MeanWell 5V 2.4A Din Rail Mount DR-15-5

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Official specifications: I got it from ebay dealer lucky-bird2011

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This power supply arrived in a unmarked box inside an envelope.

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Type number and specifications are clearly marked on the outside.
The UL file number is for motor mounted equipment, according to MeanWell this supply has UL number E183223, not E215312 as listed on it.

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Connections are done with screw terminals and there are holes for ventilation.

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The DIN rail mounting.

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A nice detail is that it is also locked in open position.

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On the top is a minor voltage adjustment and a led to indicated output power is present.

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Measurements

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The voltage drops with load and the overload protection first kicks in above 4A (Specifications says between 2.52 and 3.84A).

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Using 230VAC brings the overload protection within specified range, but it is supposed to work from 85V to 264V
The efficiency is around 70%, not the rated 77%.

MeanWell%205V%202.4A%20Din%20Rail%20Mount%20DR-15-5%20load%20test

Running the power supply with 2.4A current for one hour worked, but it got hot.
The temperature photos below are taken between 30 minutes and 60 minutes into the one hour test.

Temp6411

M1: 76.5C, HS1: 92.0C
HS1 is the rectifier diode and M1 the switcher.

Temp6412

HS1: 76.6C
The rectifier is also hot from this side.

Temp6413

M1: 63.9C, HS1: 78.0C

Temp6414

M1: 101.1C, HS1: 132.7C
HS1 looks to be the transformer and M1 the capacitors (Rated 105C). The capacitors are heated by the rectifier diode.

Temp6415

HS1: 115.5C

10ohm

At 0.5A the noise is 60mV rms and 1772mVpp.

5ohm

At 1A the noise is 64mV rms and 1896mVpp.

2ohm

At 2.5A the noise is 75mV rms and 1098mVpp.



Tear down

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The supply is closed with clips and it could be pulled apart with a spudger.

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The construction is two circuit board mounted together with connectors.

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Here I have separated the two boards.

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This board contains the terminals and the fuse. The DC side has two connections for each power line, but there is no sense line, I wonder how well that matches with 1% line regulation (Total resistance of connections and tracks must be below 20mOhm for this to be valid). In my test it looked more like 2.8% line regulation.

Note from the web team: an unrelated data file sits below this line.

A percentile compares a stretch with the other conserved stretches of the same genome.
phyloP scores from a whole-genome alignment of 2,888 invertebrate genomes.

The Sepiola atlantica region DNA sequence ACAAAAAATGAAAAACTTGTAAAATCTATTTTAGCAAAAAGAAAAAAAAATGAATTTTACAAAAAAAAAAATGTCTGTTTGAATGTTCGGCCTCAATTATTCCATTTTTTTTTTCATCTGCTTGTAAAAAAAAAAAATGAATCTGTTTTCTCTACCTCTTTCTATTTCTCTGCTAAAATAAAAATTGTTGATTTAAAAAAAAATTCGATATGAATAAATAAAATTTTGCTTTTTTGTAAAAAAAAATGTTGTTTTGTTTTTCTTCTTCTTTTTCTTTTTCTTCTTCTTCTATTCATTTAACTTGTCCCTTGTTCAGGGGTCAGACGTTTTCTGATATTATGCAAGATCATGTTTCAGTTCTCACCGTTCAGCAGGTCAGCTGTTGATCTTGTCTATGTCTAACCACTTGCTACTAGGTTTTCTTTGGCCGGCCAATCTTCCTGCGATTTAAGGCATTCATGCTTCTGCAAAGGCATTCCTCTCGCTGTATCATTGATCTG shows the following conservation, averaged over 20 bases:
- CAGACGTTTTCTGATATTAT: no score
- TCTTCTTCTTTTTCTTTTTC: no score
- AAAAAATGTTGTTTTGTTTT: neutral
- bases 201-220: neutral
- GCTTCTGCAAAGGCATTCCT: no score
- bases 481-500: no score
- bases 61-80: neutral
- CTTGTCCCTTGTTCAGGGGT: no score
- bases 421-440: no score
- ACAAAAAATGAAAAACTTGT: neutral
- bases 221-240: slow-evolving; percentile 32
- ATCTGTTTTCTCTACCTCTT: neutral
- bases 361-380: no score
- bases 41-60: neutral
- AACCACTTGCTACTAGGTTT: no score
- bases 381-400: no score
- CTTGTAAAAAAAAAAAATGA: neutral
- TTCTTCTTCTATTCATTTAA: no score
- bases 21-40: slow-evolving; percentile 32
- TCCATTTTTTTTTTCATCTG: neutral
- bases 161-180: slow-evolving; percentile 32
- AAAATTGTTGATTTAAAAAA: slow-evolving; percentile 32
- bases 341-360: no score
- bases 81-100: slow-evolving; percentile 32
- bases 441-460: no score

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schema

The datasheet contains a block diagram of the circuit, lets see how it matches to the actual circuit. This schematic is very generic and will match just about any power supply with opto feedback, the exceptions are EMI FILTER on input and O.V.P. on output.

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The input have the usual common mode coil (EMI FILTER), then a rectifier and capacitor (RECTIFIERS & FILTER), then the switcher IC (DK124: 12W ~ 18W) (POWER SWITCHING, O.L.P, CONTROL). Between mains and low volt side is a safety capacitor (C24) and opto coupler (U2). On the low volt side the a large rectifier diode (D6) with a RC filter (R9 & C9) across and two smoothing capacitors (RECTIFIERS & FILTER). There is the usual reference (U4: TL431) with support resistors (DETECTION CIRCUIT). I do not see any extra over voltage protection (O.V.P.).

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The circuit layout is a bit interesting, the output capacitors are on a branch, not the main current path and only one of the outputs has a sense wire, the other has a long thin connection from the sense to the output.

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Distance between mains and low volt side is 4mm at the slot and 5.5mm after the slot.

Testing with 2830 volt and 4242 volt between mains and low volt side, did not show any safety problems.



Conclusion

This power supply works fairly well, but has a fairly high noise level, I doubt it is from MeanWell. I would also have expected a brand name on the circuit board and a UL mark.

I will not recommend using it at full power, doing that will mean a short lifetime for the supply.



Notes

The power supply was supplied by a reader for review.

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